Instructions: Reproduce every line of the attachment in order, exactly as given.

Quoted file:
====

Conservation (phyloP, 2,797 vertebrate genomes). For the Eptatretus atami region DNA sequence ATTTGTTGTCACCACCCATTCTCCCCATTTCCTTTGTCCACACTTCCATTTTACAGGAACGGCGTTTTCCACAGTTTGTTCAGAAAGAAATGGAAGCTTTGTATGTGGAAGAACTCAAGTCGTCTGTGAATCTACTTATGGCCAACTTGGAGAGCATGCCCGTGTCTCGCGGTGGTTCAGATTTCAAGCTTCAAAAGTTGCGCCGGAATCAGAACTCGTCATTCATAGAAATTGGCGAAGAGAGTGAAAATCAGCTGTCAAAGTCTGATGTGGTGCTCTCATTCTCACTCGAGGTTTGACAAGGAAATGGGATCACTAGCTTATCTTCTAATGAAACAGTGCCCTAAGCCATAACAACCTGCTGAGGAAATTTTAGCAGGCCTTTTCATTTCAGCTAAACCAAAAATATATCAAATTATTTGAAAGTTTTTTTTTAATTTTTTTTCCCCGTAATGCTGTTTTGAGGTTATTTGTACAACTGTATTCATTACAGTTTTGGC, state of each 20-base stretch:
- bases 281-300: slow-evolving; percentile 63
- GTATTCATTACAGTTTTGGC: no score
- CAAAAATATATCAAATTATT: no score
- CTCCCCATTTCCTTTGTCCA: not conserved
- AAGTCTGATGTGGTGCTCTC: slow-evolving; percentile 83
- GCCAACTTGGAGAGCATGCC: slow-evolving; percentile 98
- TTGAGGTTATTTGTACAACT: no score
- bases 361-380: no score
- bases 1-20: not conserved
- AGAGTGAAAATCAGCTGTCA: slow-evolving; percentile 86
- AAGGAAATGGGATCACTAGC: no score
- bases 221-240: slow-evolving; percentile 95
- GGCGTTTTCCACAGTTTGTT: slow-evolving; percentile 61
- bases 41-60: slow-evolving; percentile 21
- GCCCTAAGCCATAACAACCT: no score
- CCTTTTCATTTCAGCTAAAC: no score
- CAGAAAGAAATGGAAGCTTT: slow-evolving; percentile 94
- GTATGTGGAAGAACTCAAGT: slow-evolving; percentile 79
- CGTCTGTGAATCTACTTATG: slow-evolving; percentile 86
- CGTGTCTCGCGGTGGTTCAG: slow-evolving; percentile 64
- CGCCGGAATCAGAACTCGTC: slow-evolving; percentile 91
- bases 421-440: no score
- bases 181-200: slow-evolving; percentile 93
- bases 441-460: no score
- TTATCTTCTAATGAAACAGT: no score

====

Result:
Conservation (phyloP, 2,797 vertebrate genomes). For the Eptatretus atami region DNA sequence ATTTGTTGTCACCACCCATTCTCCCCATTTCCTTTGTCCACACTTCCATTTTACAGGAACGGCGTTTTCCACAGTTTGTTCAGAAAGAAATGGAAGCTTTGTATGTGGAAGAACTCAAGTCGTCTGTGAATCTACTTATGGCCAACTTGGAGAGCATGCCCGTGTCTCGCGGTGGTTCAGATTTCAAGCTTCAAAAGTTGCGCCGGAATCAGAACTCGTCATTCATAGAAATTGGCGAAGAGAGTGAAAATCAGCTGTCAAAGTCTGATGTGGTGCTCTCATTCTCACTCGAGGTTTGACAAGGAAATGGGATCACTAGCTTATCTTCTAATGAAACAGTGCCCTAAGCCATAACAACCTGCTGAGGAAATTTTAGCAGGCCTTTTCATTTCAGCTAAACCAAAAATATATCAAATTATTTGAAAGTTTTTTTTTAATTTTTTTTCCCCGTAATGCTGTTTTGAGGTTATTTGTACAACTGTATTCATTACAGTTTTGGC, state of each 20-base stretch:
- bases 281-300: slow-evolving; percentile 63
- GTATTCATTACAGTTTTGGC: no score
- CAAAAATATATCAAATTATT: no score
- CTCCCCATTTCCTTTGTCCA: not conserved
- AAGTCTGATGTGGTGCTCTC: slow-evolving; percentile 83
- GCCAACTTGGAGAGCATGCC: slow-evolving; percentile 98
- TTGAGGTTATTTGTACAACT: no score
- bases 361-380: no score
- bases 1-20: not conserved
- AGAGTGAAAATCAGCTGTCA: slow-evolving; percentile 86
- AAGGAAATGGGATCACTAGC: no score
- bases 221-240: slow-evolving; percentile 95
- GGCGTTTTCCACAGTTTGTT: slow-evolving; percentile 61
- bases 41-60: slow-evolving; percentile 21
- GCCCTAAGCCATAACAACCT: no score
- CCTTTTCATTTCAGCTAAAC: no score
- CAGAAAGAAATGGAAGCTTT: slow-evolving; percentile 94
- GTATGTGGAAGAACTCAAGT: slow-evolving; percentile 79
- CGTCTGTGAATCTACTTATG: slow-evolving; percentile 86
- CGTGTCTCGCGGTGGTTCAG: slow-evolving; percentile 64
- CGCCGGAATCAGAACTCGTC: slow-evolving; percentile 91
- bases 421-440: no score
- bases 181-200: slow-evolving; percentile 93
- bases 441-460: no score
- TTATCTTCTAATGAAACAGT: no score